Finnair’s sky high domestic ticket prices
If you want to travel from Helsinki to Rovaniemi next Monday, a one-way ticket booked a week in advance at the Finnair website will set you back €354. For the same price, give or take a few euros in either direction, you could instead fly to New York, Miami, Boston in North America; Tel Aviv, Dubai, Cairo or Istanbul in the Middle East; or Hong Kong, Beijing and Bangkok in Asia. While Finnair is often dogged by complaints about the sky high price of domestic travel, at Christmas time the differences are much more stark. The state-owned airline says there are a lot of factors to take into account with ticket prices, but the CEO of Lapland Chamber of Commerce says the company needs more competition on domestic routes to make it affordable for people need to travel. Read more at our original story here.
Police investigate two stabbing cases
Police in North Savo are investigating two stabbing cases as attemped homicides. One attempt happened in Kuopio and the other in Suonenjoki overnight between Thursday and Friday. Police have arrested a 50-year old man in Kuopio on suspicion of attempted homicide; and another 37-year old man in respect to the Suonenjoki case.
Two government apologies in 24 hours
The new government was only sworn in on Tuesday but already members have had to make two very public apologies. Prime Minister Sanna Marin (SDP) wrote an online apology after one of her media handlers refused to let a journalist in Brussels ask a question about the situation of Isis-linked Finns at al-Hol refugee camp. Marin says they were pressed for time – however it’s not unusual for ministers to take questions on specific topics. And finance minister Katri Kulmuni (Centre) has had to delete an Instagram post where she asked a poll question should just children, or children and their mothers be repatriated from al-Hol. The poll received a big online backlash and Kulmuni had to concede “my Instagram query caused aggravation, it has been removed.”
EU summit second day
Prime Minister Sanna Marin (SDP) is still in Brussels attending the second day of an EU summit and it comes after the group failed to reach unanimous agreement on becoming carbon neutral by 2050. While most of the countries agreed, Poland was a hold-out and wants more financial incentives to compensate for carbon-intensive industries that will be hit by going carbon neutral. The PM writes “I am pleased that we achieved today harmony climate target. This has been one of the priorities of the Finnish Presidency. Work is still ahead, but we are now one step closer to a climate-sustainable future.”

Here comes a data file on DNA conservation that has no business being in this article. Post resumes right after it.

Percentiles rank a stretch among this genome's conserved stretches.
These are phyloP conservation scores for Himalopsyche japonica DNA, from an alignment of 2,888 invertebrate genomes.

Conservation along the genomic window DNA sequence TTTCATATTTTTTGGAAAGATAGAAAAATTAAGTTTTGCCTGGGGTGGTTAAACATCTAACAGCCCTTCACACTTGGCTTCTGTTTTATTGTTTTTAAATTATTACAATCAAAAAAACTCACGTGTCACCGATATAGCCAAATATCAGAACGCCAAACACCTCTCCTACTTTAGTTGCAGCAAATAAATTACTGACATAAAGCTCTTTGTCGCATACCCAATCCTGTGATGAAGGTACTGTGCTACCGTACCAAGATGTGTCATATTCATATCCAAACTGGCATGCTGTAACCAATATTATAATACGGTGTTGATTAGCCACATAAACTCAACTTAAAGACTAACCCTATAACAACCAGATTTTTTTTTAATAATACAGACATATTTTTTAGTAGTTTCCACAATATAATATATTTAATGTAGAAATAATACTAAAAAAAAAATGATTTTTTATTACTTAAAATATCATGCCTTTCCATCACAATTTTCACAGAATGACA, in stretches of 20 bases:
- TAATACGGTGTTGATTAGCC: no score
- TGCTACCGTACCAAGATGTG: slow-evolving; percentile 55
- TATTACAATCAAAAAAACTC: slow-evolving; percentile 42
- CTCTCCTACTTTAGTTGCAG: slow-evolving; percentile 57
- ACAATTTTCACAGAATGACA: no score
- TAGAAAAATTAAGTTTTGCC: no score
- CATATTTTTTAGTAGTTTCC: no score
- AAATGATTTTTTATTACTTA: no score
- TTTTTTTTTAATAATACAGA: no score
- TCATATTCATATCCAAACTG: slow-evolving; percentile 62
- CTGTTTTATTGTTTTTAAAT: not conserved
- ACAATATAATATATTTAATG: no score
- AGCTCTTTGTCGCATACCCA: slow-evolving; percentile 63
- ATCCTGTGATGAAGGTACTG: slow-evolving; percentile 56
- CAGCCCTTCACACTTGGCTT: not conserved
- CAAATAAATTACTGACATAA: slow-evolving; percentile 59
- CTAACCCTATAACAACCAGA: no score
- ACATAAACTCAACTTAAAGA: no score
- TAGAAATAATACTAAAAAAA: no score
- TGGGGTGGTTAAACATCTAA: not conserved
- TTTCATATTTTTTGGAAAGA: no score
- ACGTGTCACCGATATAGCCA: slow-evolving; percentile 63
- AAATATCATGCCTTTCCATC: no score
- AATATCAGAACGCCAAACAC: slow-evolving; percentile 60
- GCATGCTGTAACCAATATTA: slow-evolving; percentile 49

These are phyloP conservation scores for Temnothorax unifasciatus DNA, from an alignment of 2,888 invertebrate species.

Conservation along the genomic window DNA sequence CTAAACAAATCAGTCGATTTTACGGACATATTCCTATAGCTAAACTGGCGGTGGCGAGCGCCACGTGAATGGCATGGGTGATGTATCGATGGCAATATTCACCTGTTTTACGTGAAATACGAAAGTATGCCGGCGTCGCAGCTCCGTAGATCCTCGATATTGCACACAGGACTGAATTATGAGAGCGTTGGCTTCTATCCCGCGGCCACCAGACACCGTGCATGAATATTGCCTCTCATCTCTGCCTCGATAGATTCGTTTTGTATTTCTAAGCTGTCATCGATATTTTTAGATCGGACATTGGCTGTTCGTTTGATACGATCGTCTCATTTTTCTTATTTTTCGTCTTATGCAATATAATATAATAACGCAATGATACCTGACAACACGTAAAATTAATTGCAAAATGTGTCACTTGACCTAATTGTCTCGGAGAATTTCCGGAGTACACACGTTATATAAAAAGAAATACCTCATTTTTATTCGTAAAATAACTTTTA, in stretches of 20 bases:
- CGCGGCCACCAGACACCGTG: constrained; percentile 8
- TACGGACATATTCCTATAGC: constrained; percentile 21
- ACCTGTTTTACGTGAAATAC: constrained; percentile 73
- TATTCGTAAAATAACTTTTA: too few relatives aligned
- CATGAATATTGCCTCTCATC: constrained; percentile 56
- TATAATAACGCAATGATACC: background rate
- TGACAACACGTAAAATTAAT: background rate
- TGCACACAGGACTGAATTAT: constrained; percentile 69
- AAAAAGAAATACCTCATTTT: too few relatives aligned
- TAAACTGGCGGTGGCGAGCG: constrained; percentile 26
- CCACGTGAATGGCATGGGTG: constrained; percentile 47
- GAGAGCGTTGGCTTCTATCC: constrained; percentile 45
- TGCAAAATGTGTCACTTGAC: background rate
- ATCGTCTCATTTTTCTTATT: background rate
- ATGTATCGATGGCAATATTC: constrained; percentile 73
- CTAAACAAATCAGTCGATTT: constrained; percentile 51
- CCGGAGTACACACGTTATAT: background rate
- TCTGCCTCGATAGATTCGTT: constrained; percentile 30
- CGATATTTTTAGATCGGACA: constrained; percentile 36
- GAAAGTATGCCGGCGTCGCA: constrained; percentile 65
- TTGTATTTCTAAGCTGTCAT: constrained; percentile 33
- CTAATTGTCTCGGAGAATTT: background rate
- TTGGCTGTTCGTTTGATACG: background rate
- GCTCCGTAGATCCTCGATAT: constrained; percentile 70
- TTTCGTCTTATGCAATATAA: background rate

Salvation Army Christmas charity collection begins
The traditional Christmas charity collection organised every year by the Salvation Army begins on Friday. Volunteers take to the streets until 23rd December with the distinctive red buckets. The donations are distributed in the form of food, clothing and gift vouchers to people in need, via the Salvation Army offices around Finland. In addition to cash, you can also give gift cards for grocery stores – either in person at collection points, or online. The annual Christmas collection has been organised in Finland since 1906.
Santa Lucia tradition today
Today is Santa Lucia, celebrated in particular by Swedish-speaking Finns. The tradition includes selecting the Lucia ‘maiden’, a teenage girl who will be crowned at Helsinki cathedral this evening and then parade through the city dressed in a white robe with red belt. This year the Lucia maiden is Sara Ray from Ostrobothnia. Other Lucia parties happen in kindergartens and schools on Friday.
Friday morning weather
It’s a mixed and unpleasant but mild start to Friday morning across the whole country. There’s wet snow, rain or sleet in the forecast from Lapland down through Central Finland and into the south west as well. Temperatures range from -2°C in southern Lapland to +4°C in Hanko.